# Random matrices with constraints on row and column length

I need to generate random non-square matrices with $$R$$ rows and $$C$$ columns, elements randomly distributed with zero mean, and constrained such that the length ($$L_2$$ norm) of each row is $$1$$ and the length of each column is $$\sqrt{\frac{R}{C}}$$. Equivalently, the sum of square values is $$1$$ for each row and $$\frac{R}{C}$$ for each column.

So far I have found one way to achieve this: simply initialize the matrix elements randomly (e.g. from a uniform, normal, or laplace distribution with zero mean and arbitrary variance), then alternately normalize rows and columns to length $$1$$, ending with row normalization. This seems to converge to the desired result fairly quickly (e.g. for $$R=40$$ and $$C=80$$, variance of column length is typically ~ $$~0.00001$$ after $$2$$ iterations), but I'm not sure if I can depend on this fast convergence rate in general (for various matrix dimensions and initial element distributions).

My question is this: is there a way to achieve the desired result (row lengths $$1$$, column lengths $$\sqrt{\frac{R}{C}}$$) directly without iterating between row/column normalization? E.g. something like the algorithm for normalizing a random vector (initialize elements randomly, measure sum of square values, then scale each element by a common scalar). If not, is there a simple characterization for the convergence rate (e.g. num iterations until error $$< \epsilon$$) of the iterative method described above?

• This is quite similar to the Sinkhorn-Knopp algorithm, also alternatively known as iterative proportional fitting. Commented Oct 27, 2011 at 17:34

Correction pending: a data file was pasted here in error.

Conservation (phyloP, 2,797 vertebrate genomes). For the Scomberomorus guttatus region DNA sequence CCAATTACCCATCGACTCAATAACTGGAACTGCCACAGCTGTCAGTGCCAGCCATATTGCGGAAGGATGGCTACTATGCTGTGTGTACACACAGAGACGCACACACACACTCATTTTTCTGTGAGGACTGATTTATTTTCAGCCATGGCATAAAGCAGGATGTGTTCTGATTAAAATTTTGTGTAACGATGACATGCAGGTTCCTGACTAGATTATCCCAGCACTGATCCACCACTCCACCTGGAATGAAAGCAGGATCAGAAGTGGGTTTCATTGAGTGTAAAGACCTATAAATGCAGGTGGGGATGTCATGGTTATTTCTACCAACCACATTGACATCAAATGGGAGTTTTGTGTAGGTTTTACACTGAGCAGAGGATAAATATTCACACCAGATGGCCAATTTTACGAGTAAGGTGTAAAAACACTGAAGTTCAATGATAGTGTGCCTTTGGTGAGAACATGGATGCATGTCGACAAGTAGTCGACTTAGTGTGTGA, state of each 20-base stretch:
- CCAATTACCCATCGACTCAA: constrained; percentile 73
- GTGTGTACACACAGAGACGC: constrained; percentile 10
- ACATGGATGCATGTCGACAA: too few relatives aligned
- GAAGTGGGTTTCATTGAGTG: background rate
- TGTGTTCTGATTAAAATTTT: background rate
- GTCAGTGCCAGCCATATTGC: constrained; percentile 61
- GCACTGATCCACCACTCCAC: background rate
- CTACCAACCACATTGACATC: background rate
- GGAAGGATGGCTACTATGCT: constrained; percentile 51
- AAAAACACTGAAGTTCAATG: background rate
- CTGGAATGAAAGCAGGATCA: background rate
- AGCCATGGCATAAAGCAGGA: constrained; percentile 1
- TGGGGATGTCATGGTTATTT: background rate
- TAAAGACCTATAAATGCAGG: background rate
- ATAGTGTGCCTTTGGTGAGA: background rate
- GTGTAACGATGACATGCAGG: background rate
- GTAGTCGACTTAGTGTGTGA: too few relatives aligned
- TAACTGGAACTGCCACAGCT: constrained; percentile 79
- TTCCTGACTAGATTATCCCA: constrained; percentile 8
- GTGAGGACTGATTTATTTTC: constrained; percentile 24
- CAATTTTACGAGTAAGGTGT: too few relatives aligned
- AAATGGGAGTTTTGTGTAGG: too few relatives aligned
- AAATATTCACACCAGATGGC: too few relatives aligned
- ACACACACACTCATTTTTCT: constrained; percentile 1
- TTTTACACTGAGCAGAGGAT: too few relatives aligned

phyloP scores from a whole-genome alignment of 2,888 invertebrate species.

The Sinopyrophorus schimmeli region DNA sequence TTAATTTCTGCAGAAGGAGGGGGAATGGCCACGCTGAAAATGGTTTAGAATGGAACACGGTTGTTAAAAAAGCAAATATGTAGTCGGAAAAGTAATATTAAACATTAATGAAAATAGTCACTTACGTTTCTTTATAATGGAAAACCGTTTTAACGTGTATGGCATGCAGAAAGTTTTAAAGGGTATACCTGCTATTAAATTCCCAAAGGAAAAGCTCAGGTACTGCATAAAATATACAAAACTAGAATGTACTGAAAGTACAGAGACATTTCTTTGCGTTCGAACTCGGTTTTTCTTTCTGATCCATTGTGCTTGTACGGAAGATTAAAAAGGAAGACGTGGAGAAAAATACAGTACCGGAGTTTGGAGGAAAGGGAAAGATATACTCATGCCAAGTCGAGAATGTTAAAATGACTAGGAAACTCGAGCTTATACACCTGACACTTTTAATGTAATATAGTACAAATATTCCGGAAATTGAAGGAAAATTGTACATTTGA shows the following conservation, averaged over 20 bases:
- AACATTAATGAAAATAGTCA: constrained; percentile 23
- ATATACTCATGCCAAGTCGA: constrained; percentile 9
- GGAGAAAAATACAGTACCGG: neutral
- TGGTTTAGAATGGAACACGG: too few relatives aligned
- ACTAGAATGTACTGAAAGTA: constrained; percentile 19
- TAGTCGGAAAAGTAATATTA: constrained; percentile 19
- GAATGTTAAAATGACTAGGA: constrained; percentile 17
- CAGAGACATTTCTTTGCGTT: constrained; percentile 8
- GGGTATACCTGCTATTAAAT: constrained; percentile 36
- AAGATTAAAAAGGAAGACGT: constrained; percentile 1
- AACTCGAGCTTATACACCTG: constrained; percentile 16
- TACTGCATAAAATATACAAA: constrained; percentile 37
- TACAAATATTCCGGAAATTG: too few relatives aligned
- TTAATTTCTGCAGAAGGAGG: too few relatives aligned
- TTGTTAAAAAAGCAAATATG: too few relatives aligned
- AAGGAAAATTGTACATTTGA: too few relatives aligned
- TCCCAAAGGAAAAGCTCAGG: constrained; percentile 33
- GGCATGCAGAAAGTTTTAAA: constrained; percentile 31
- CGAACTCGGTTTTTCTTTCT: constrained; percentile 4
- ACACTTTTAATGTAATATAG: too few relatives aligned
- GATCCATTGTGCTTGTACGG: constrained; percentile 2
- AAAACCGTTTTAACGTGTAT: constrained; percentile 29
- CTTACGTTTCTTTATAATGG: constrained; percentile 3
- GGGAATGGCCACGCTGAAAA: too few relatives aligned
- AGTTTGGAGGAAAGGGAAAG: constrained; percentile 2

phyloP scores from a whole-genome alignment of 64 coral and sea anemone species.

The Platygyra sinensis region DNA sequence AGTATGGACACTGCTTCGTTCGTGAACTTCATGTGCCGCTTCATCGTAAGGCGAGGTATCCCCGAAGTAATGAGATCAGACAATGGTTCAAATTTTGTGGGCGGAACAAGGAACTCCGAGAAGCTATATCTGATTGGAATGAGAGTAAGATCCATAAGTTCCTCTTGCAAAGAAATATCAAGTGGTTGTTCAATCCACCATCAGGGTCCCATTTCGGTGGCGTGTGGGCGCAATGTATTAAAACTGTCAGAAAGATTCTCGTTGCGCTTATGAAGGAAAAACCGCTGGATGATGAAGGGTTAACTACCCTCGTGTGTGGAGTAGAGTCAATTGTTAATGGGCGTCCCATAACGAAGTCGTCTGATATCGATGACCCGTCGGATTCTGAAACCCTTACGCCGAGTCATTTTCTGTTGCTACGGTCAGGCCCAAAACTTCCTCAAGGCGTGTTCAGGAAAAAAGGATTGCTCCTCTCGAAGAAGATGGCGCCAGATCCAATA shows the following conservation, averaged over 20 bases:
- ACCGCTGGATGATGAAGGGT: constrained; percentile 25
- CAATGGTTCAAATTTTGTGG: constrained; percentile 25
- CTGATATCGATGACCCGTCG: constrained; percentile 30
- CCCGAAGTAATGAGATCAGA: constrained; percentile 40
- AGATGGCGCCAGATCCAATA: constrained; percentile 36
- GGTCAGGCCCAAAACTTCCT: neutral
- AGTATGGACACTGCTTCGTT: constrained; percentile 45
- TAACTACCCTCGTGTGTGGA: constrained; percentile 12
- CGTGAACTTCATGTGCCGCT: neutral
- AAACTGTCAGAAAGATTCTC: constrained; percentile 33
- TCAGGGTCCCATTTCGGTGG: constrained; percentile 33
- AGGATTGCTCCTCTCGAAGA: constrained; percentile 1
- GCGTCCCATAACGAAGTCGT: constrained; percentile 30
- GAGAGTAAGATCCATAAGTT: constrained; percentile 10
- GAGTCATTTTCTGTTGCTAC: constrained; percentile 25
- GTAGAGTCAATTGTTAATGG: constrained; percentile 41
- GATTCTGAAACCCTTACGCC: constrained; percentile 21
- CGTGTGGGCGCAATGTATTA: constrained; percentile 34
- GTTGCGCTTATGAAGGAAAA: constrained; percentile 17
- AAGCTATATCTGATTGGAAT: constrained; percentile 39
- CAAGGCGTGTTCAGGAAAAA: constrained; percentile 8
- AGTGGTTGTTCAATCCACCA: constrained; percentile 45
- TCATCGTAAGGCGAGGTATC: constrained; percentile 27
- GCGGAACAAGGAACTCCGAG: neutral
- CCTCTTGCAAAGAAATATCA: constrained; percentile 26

• Also, you should define what you mean by "random" matrices. For example, the procedure you describe will (almost undoubtedly) not produce random matrices uniformly over the desired space. Commented Oct 27, 2011 at 17:36
• @cardinal Good point. But note that you can at least achieve identical (marginal) distributions for all the components by post-multiplying by a pair of random permutation matrices (to randomly arrange both rows and columns).
– whuber
Commented Oct 27, 2011 at 17:44
• @whuber: Yes, though the joint distribution could still be quite strange. By "post multiplying" I assume you mean multiplying on the left and right "post-convergence" (rather than, e.g., multiplying on the right). Commented Oct 27, 2011 at 17:51
• Actually, after a little thought, I think you algorithm is exactly the Sinkhorn-Knopp algorithm with a very minor modification. Let $X$ be your original matrix and let $Y$ be a matrix of the same size such that $Y_{ij} = X_{ij}^2$. Then, your algorithm is equivalent to applying Sinkhorn-Knopp to $Y$, where at the final step you recover your desired form by taking $\hat{X}_{ij} = \mathrm{sgn}(X_{ij}) \sqrt{Y_{ij}}$. Sinkhorn-Knopp is guaranteed to converge except in quite pathological circumstances. Reading up on it should be very helpful. Commented Oct 29, 2011 at 20:06

Actually, after a little thought, I think you algorithm is exactly the Sinkhorn-Knopp algorithm with a very minor modification. Let $X$ be your original matrix and let $Y$ be a matrix of the same size such that $Y_{ij}=X^2_{ij}$. Then, your algorithm is equivalent to applying Sinkhorn-Knopp to $Y$, where at the final step you recover your desired form by taking $\hat{X}_{ij}=sgn(X_{ij})\sqrt{Y_{ij}}$. Sinkhorn-Knopp is guaranteed to converge except in quite pathological circumstances. Reading up on it should be very helpful.